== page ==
Water particles have been detected on the surface of the Moon by three missions, including an Indian probe.
The evidence, disclosed in new scientific papers, overturns the long accepted view that lunar soil is dry and comes just two weeks before a NASA probe is to crash into the surface near the Moon’s southern pole to see if water can be detected in the dust and debris released by the impact.
The new data was gathered by probes equipped with NASA instruments designed to map the Moon’s mineral composition.
The so-called Moon Mineralogy Mapper, or M3, uses the reflection of sunlight off the Moon’s surface to determine soil composition.
In one of the three papers published in the latest edition of the journal Science, researchers said they analyzed light waves detected by an M3 instrument on board an Indian satellite, Chandrayyan-1.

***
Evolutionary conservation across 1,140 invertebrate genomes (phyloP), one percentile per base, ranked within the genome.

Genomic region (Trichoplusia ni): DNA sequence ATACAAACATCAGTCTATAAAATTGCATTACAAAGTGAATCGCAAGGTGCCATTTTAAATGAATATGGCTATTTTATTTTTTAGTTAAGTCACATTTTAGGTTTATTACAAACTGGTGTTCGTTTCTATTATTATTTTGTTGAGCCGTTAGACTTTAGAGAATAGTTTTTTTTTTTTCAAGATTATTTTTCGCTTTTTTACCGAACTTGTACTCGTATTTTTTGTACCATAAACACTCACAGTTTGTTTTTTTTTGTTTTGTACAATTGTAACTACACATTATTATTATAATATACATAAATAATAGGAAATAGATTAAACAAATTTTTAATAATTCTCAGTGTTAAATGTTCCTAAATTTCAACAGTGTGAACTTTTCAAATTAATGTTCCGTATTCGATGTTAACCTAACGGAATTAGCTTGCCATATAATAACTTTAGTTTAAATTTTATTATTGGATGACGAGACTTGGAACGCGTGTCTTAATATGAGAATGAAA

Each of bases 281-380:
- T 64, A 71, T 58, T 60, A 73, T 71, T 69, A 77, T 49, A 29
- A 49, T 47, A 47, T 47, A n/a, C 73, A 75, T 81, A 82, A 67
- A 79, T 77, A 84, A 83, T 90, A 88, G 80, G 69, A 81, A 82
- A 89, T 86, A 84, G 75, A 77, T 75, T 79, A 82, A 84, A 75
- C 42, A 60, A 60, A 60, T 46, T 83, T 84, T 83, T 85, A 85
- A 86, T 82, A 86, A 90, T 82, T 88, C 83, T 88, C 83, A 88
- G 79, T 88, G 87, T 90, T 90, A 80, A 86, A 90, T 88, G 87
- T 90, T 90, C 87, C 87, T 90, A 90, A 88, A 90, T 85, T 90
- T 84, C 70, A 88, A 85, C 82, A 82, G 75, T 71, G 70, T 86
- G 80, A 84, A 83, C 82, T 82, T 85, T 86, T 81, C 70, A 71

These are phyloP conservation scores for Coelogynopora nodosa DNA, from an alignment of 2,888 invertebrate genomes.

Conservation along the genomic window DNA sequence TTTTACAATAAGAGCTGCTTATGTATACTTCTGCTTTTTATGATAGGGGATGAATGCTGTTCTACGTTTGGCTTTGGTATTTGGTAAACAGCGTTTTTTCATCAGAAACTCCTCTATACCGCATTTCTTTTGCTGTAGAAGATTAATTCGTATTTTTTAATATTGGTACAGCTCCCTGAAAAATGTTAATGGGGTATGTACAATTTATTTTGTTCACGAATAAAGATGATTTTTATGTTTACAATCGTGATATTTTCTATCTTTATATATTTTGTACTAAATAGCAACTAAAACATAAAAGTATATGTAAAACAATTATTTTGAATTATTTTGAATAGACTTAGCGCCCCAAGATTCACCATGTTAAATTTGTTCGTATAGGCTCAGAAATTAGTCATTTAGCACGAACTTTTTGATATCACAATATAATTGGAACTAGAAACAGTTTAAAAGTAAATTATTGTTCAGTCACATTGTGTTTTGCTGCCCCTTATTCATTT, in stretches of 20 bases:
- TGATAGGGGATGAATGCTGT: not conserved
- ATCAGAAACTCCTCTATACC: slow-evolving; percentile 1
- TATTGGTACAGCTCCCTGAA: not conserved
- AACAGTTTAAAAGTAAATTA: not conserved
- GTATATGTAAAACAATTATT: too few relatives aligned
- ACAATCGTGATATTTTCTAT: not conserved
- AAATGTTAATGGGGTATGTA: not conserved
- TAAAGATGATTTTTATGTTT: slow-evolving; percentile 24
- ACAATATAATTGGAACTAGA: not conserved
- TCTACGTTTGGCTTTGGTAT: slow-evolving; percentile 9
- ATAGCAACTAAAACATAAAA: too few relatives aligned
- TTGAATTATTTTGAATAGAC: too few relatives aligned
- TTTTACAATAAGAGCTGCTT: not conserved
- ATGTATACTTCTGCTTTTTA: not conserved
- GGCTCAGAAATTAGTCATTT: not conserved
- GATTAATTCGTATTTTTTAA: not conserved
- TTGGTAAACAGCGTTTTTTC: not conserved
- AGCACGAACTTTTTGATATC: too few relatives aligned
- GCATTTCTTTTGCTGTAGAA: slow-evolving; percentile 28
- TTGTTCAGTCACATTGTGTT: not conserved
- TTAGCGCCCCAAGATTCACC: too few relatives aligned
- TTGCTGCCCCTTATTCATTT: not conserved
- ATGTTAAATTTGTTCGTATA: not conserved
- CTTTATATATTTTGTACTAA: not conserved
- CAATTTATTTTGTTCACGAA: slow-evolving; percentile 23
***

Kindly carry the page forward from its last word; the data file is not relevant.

The reflected light waves indicated a chemical bond between oxygen and hydrogen – proof, the researchers said, of the existence of water on the Moon’s surface.
Until now, scientists had advanced the theory that there might be ice at the permanently dark bottom of craters at the Moon’s poles but that the rest of the Moon was totally dry.